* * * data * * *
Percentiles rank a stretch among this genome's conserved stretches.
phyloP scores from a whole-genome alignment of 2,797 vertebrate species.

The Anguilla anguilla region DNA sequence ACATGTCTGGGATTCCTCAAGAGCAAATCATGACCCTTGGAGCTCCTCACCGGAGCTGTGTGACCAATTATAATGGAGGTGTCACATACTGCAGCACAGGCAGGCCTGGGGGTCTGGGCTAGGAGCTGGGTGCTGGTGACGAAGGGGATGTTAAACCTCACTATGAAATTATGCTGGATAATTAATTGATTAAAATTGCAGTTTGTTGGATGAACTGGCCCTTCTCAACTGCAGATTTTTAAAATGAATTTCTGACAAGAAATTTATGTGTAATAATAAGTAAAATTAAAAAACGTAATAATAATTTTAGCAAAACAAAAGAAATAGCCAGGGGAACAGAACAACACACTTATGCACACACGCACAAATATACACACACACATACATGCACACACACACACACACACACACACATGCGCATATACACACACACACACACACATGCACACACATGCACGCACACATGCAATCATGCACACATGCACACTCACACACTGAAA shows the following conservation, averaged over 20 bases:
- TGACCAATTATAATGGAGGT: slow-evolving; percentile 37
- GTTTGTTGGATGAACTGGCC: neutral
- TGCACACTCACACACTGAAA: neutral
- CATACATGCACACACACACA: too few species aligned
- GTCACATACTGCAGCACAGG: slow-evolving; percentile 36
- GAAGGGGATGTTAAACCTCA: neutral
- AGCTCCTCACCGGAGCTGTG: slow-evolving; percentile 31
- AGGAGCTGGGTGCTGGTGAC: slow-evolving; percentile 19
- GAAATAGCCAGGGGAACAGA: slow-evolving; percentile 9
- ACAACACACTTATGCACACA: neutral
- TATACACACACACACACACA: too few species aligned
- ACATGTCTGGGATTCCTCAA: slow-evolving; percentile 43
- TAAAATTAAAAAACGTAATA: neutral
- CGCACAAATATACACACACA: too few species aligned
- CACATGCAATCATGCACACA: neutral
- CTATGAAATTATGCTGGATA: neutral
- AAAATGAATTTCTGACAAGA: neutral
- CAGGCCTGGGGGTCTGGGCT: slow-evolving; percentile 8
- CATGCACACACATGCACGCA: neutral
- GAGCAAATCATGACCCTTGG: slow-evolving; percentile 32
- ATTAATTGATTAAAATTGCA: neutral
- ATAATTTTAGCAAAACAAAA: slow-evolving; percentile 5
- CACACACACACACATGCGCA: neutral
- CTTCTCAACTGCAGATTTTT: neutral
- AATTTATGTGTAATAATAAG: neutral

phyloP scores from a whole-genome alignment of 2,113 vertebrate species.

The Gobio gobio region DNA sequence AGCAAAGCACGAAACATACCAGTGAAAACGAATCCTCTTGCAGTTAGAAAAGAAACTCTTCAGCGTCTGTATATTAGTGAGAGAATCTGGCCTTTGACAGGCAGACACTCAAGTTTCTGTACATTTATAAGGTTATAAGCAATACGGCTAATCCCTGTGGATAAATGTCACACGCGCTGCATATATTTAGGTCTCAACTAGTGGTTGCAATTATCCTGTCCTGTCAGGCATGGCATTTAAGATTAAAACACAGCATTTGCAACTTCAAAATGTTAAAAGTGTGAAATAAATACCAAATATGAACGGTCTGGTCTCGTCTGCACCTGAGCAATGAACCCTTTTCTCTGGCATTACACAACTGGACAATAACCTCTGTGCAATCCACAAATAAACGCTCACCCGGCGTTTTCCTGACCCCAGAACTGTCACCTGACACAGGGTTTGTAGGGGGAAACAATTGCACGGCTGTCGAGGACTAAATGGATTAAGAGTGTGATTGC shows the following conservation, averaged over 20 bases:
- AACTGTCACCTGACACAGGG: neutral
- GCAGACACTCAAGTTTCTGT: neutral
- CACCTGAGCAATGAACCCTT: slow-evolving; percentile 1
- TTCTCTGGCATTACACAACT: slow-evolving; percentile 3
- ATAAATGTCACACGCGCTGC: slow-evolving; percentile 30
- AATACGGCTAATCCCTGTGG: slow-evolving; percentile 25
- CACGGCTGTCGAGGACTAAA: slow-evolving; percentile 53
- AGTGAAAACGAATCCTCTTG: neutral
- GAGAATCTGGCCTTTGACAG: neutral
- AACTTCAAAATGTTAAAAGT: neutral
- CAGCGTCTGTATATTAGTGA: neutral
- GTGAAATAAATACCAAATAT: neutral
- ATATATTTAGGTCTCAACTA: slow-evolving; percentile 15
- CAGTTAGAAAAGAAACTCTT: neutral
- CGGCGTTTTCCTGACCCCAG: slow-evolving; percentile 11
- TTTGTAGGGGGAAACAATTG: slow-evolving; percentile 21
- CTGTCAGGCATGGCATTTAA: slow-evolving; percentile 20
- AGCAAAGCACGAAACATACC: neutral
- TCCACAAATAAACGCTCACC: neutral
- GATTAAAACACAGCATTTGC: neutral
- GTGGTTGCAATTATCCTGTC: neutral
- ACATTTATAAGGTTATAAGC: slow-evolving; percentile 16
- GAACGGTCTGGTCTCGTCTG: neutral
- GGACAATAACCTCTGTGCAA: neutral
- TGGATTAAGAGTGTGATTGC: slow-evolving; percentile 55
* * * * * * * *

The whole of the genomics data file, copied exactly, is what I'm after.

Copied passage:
Percentiles rank a stretch among this genome's conserved stretches.
phyloP scores from a whole-genome alignment of 2,797 vertebrate species.

The Anguilla anguilla region DNA sequence ACATGTCTGGGATTCCTCAAGAGCAAATCATGACCCTTGGAGCTCCTCACCGGAGCTGTGTGACCAATTATAATGGAGGTGTCACATACTGCAGCACAGGCAGGCCTGGGGGTCTGGGCTAGGAGCTGGGTGCTGGTGACGAAGGGGATGTTAAACCTCACTATGAAATTATGCTGGATAATTAATTGATTAAAATTGCAGTTTGTTGGATGAACTGGCCCTTCTCAACTGCAGATTTTTAAAATGAATTTCTGACAAGAAATTTATGTGTAATAATAAGTAAAATTAAAAAACGTAATAATAATTTTAGCAAAACAAAAGAAATAGCCAGGGGAACAGAACAACACACTTATGCACACACGCACAAATATACACACACACATACATGCACACACACACACACACACACACACATGCGCATATACACACACACACACACACATGCACACACATGCACGCACACATGCAATCATGCACACATGCACACTCACACACTGAAA shows the following conservation, averaged over 20 bases:
- TGACCAATTATAATGGAGGT: slow-evolving; percentile 37
- GTTTGTTGGATGAACTGGCC: neutral
- TGCACACTCACACACTGAAA: neutral
- CATACATGCACACACACACA: too few species aligned
- GTCACATACTGCAGCACAGG: slow-evolving; percentile 36
- GAAGGGGATGTTAAACCTCA: neutral
- AGCTCCTCACCGGAGCTGTG: slow-evolving; percentile 31
- AGGAGCTGGGTGCTGGTGAC: slow-evolving; percentile 19
- GAAATAGCCAGGGGAACAGA: slow-evolving; percentile 9
- ACAACACACTTATGCACACA: neutral
- TATACACACACACACACACA: too few species aligned
- ACATGTCTGGGATTCCTCAA: slow-evolving; percentile 43
- TAAAATTAAAAAACGTAATA: neutral
- CGCACAAATATACACACACA: too few species aligned
- CACATGCAATCATGCACACA: neutral
- CTATGAAATTATGCTGGATA: neutral
- AAAATGAATTTCTGACAAGA: neutral
- CAGGCCTGGGGGTCTGGGCT: slow-evolving; percentile 8
- CATGCACACACATGCACGCA: neutral
- GAGCAAATCATGACCCTTGG: slow-evolving; percentile 32
- ATTAATTGATTAAAATTGCA: neutral
- ATAATTTTAGCAAAACAAAA: slow-evolving; percentile 5
- CACACACACACACATGCGCA: neutral
- CTTCTCAACTGCAGATTTTT: neutral
- AATTTATGTGTAATAATAAG: neutral

phyloP scores from a whole-genome alignment of 2,113 vertebrate species.

The Gobio gobio region DNA sequence AGCAAAGCACGAAACATACCAGTGAAAACGAATCCTCTTGCAGTTAGAAAAGAAACTCTTCAGCGTCTGTATATTAGTGAGAGAATCTGGCCTTTGACAGGCAGACACTCAAGTTTCTGTACATTTATAAGGTTATAAGCAATACGGCTAATCCCTGTGGATAAATGTCACACGCGCTGCATATATTTAGGTCTCAACTAGTGGTTGCAATTATCCTGTCCTGTCAGGCATGGCATTTAAGATTAAAACACAGCATTTGCAACTTCAAAATGTTAAAAGTGTGAAATAAATACCAAATATGAACGGTCTGGTCTCGTCTGCACCTGAGCAATGAACCCTTTTCTCTGGCATTACACAACTGGACAATAACCTCTGTGCAATCCACAAATAAACGCTCACCCGGCGTTTTCCTGACCCCAGAACTGTCACCTGACACAGGGTTTGTAGGGGGAAACAATTGCACGGCTGTCGAGGACTAAATGGATTAAGAGTGTGATTGC shows the following conservation, averaged over 20 bases:
- AACTGTCACCTGACACAGGG: neutral
- GCAGACACTCAAGTTTCTGT: neutral
- CACCTGAGCAATGAACCCTT: slow-evolving; percentile 1
- TTCTCTGGCATTACACAACT: slow-evolving; percentile 3
- ATAAATGTCACACGCGCTGC: slow-evolving; percentile 30
- AATACGGCTAATCCCTGTGG: slow-evolving; percentile 25
- CACGGCTGTCGAGGACTAAA: slow-evolving; percentile 53
- AGTGAAAACGAATCCTCTTG: neutral
- GAGAATCTGGCCTTTGACAG: neutral
- AACTTCAAAATGTTAAAAGT: neutral
- CAGCGTCTGTATATTAGTGA: neutral
- GTGAAATAAATACCAAATAT: neutral
- ATATATTTAGGTCTCAACTA: slow-evolving; percentile 15
- CAGTTAGAAAAGAAACTCTT: neutral
- CGGCGTTTTCCTGACCCCAG: slow-evolving; percentile 11
- TTTGTAGGGGGAAACAATTG: slow-evolving; percentile 21
- CTGTCAGGCATGGCATTTAA: slow-evolving; percentile 20
- AGCAAAGCACGAAACATACC: neutral
- TCCACAAATAAACGCTCACC: neutral
- GATTAAAACACAGCATTTGC: neutral
- GTGGTTGCAATTATCCTGTC: neutral
- ACATTTATAAGGTTATAAGC: slow-evolving; percentile 16
- GAACGGTCTGGTCTCGTCTG: neutral
- GGACAATAACCTCTGTGCAA: neutral
- TGGATTAAGAGTGTGATTGC: slow-evolving; percentile 55